Increasingly she would concentrate on these interior views, with ten room paintings exhibited in her solo exhibition of 1947. Her large oil, Interior with verandah doors of 1954, shows an accurate depiction of her house with a large window and a door opening to the outside on the other side of the bed. The painting is the first of her larger room interior paintings and prominently features yellow in the colouring. She also experimented with views in mirrors, such as in Interior with wardrobe mirror, 1955, which shows a mirror on an open wardrobe door that is opened at a 45 degree angle, whereby the viewer is given a view of the yard outside the house from the reflection in the glass. The angular cutting into the basic composition with these doors adds dynamism and gives it an energetic feel.
In all her later paintings she used a unique style of squarish daubs of paint applied on the canvas, in colours which were varied but which tended towards the yellow end of the spectrum. Many of her room interior paintings show the same room from different angles, or even multiple views from a slightly different or the same angle. In some paintings a door or window is the dominant focus for the painting, while in others the viewer is shown the entire room. Her use of colour has been compared to the work of Pierre Bonnard, though she said she found Cezanne a more important influence on her. Her style of many multi-coloured brush strokes was used not only in her interior views, but also in her still lives.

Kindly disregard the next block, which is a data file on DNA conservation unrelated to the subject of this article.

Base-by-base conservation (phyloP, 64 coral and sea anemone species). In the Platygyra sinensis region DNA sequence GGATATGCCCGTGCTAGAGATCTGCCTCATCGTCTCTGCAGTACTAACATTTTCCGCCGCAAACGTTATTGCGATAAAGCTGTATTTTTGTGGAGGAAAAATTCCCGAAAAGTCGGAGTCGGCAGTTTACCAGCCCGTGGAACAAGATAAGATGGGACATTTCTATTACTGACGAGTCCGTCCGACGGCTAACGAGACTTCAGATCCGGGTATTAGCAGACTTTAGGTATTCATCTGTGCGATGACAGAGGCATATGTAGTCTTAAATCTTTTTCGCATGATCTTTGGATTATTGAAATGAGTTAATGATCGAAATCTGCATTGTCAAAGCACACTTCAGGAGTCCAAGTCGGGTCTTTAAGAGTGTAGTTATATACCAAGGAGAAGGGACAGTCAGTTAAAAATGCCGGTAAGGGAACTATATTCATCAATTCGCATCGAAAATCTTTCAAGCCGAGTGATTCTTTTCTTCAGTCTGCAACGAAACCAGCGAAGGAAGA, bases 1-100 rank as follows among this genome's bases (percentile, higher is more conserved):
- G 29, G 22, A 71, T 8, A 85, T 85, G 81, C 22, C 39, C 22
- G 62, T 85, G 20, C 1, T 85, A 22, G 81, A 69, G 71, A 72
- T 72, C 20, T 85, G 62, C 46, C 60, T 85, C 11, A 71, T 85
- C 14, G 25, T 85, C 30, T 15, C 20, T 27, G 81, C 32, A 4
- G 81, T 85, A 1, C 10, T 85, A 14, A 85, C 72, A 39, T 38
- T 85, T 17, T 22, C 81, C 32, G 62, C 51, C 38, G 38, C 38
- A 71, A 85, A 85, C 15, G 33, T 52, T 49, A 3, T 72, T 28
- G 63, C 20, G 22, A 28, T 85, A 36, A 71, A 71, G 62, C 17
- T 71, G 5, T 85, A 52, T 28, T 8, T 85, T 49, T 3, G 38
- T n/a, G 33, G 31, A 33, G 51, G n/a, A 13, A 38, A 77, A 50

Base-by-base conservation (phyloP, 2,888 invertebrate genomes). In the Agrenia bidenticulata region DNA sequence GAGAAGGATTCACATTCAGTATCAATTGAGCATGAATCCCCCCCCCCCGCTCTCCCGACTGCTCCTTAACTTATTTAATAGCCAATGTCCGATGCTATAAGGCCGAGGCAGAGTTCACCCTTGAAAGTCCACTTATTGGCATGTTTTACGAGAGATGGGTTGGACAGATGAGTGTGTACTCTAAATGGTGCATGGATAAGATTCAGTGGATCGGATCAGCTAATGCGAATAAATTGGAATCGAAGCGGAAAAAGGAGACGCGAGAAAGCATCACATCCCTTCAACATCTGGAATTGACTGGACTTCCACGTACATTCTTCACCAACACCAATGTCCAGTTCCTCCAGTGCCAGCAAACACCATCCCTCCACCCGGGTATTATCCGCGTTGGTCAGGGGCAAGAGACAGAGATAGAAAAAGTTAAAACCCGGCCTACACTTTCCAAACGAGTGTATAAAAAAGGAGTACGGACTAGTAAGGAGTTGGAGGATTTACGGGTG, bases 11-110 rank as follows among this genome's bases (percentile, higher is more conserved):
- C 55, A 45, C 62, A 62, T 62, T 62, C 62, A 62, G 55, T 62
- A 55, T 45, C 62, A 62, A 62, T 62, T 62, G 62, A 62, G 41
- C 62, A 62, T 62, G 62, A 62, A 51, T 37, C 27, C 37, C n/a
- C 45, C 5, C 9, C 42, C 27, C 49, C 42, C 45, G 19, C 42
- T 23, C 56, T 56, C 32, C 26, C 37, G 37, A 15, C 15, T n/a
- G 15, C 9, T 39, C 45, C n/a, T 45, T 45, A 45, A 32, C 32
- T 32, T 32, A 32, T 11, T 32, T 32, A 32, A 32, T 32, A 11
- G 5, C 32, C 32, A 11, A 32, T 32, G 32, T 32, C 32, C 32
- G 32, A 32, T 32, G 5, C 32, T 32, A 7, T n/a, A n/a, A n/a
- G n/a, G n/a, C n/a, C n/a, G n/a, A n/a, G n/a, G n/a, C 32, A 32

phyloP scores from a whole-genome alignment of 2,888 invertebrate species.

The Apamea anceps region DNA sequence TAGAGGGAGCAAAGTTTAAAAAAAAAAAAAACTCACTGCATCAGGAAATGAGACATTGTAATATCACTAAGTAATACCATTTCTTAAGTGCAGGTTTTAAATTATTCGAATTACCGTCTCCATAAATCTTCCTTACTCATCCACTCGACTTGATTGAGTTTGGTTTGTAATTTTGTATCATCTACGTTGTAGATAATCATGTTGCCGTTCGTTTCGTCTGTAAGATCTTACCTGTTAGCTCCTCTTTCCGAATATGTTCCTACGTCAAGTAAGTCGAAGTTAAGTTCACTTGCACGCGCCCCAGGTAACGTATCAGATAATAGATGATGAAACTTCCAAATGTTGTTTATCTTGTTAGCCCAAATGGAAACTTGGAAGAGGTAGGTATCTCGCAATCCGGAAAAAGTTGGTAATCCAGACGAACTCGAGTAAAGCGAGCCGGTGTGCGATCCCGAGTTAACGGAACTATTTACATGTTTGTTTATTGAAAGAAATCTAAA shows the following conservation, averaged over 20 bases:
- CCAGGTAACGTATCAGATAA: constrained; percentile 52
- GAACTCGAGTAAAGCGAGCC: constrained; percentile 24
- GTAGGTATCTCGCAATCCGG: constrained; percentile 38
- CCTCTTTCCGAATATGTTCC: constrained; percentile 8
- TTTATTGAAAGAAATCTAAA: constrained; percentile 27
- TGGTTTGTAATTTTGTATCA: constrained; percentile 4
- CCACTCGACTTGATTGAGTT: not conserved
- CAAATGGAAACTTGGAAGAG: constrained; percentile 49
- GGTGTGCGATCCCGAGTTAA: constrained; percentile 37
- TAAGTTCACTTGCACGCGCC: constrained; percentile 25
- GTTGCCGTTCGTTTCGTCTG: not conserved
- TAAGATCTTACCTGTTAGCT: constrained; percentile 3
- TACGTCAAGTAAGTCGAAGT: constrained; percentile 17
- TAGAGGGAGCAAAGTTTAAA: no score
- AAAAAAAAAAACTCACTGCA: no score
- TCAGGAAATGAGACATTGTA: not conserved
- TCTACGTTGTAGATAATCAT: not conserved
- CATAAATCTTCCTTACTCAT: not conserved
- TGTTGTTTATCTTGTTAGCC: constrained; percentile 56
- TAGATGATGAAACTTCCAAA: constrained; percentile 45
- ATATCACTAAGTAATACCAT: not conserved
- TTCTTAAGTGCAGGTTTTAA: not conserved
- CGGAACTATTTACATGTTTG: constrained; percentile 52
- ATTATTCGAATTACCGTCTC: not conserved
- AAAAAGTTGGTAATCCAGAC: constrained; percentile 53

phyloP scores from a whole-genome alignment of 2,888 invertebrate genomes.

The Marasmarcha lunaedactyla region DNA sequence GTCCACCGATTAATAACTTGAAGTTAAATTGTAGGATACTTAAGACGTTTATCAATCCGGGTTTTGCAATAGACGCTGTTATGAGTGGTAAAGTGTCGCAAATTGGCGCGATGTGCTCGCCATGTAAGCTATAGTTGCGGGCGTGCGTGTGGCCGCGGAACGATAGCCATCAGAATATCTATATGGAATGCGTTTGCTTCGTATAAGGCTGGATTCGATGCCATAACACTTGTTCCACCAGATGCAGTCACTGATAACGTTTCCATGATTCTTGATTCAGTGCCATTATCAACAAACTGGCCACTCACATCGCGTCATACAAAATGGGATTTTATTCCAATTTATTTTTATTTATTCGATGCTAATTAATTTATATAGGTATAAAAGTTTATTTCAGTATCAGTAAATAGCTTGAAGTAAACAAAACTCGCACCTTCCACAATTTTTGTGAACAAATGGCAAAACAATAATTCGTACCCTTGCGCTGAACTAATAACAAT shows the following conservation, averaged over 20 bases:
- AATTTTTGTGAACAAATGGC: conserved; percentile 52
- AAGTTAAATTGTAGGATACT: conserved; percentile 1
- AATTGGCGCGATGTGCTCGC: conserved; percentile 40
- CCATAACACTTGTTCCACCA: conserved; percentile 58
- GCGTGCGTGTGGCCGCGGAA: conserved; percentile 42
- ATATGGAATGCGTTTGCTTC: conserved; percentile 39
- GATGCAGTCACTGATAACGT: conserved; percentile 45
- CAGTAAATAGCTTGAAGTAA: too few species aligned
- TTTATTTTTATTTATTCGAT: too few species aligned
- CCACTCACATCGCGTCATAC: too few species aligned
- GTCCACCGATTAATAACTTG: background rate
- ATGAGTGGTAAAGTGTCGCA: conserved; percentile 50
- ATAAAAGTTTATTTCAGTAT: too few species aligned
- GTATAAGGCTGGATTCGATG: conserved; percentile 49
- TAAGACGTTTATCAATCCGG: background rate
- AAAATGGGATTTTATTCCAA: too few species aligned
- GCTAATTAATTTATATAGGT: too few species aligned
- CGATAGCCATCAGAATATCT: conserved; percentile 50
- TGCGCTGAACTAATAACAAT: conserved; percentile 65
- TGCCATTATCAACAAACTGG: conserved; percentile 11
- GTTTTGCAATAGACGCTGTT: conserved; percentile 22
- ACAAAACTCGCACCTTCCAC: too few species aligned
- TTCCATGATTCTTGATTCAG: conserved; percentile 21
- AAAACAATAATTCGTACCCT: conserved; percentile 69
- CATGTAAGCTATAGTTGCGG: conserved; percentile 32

Smith's later still lifes are works that explore the use of different colours put together to give a unifying feel. She painted many still lifes of fruit, jugs and vases with glimpses of drapery and parts of the room behind. In style, they consisted of many individual, choppy, squarish brush strokes making up the whole, varied in colour, but still giving an overall yellowish feel. She has a striking sense of perspective, and great eye for detail, planting the objects firmly in three dimensional space. Still life with red vase, 1962, shows a bold red vase contrasted with the background made from its complementary opposite colour, green, or at least, greenish-yellow. Another jug to the right blends in with the background, while the red jug is firmly planted in the perspective of the table. Still life with white cup and saucer, 1971, one of her last paintings, shows several jugs, green, red and yellow, all given a sense of being very solid objects, with a delightful white cup and saucer nearby. She was very frail after this, being unable to paint any more large works.